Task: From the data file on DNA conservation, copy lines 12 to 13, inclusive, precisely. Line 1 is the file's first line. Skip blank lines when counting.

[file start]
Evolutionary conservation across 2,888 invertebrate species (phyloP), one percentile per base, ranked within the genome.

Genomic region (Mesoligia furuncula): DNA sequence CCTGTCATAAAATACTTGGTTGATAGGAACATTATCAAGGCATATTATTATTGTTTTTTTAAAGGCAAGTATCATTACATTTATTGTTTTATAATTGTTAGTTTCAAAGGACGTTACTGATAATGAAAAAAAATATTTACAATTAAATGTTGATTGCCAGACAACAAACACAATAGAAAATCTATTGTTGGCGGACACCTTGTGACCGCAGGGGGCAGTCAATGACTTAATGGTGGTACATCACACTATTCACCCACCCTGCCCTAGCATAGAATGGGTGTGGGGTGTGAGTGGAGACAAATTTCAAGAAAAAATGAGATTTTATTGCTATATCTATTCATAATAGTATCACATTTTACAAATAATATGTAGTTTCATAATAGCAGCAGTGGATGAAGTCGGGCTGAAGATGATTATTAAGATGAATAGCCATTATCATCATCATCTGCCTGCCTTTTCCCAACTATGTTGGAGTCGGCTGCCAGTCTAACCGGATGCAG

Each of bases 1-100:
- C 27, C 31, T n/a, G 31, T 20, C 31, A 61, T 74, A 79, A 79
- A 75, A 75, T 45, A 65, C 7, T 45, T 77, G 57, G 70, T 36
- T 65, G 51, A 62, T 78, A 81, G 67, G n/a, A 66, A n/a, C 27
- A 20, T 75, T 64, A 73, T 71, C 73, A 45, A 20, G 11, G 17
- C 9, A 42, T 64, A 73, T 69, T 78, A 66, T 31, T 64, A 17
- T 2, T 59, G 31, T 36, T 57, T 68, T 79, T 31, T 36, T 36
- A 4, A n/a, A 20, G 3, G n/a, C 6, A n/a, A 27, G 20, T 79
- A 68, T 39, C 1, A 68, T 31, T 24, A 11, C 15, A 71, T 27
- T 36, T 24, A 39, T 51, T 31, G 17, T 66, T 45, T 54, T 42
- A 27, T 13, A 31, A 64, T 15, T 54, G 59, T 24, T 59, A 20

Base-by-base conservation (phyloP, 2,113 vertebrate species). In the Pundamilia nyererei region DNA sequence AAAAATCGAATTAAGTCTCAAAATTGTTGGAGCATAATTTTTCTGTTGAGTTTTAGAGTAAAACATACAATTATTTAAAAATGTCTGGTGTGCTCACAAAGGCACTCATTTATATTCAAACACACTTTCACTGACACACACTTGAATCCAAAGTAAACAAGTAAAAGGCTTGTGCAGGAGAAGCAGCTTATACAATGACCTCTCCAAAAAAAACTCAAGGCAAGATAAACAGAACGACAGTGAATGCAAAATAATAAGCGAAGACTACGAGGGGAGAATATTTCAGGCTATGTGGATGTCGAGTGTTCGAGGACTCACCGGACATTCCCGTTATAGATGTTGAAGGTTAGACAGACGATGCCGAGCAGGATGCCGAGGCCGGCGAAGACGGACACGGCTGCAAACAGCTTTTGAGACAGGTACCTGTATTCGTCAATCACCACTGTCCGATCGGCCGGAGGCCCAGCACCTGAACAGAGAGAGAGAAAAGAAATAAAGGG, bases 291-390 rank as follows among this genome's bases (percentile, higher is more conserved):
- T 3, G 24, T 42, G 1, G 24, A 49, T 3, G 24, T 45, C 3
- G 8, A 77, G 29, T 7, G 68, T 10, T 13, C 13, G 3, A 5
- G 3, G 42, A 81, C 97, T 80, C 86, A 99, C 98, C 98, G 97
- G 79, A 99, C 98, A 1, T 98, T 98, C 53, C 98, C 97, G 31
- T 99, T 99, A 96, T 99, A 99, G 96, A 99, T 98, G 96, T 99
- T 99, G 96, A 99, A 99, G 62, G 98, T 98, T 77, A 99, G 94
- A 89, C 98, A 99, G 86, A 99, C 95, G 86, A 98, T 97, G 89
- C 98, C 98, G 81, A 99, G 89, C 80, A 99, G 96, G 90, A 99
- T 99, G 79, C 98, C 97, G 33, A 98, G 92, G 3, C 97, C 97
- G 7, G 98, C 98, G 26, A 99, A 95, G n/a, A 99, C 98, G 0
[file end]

- T 36, T 24, A 39, T 51, T 31, G 17, T 66, T 45, T 54, T 42
- A 27, T 13, A 31, A 64, T 15, T 54, G 59, T 24, T 59, A 20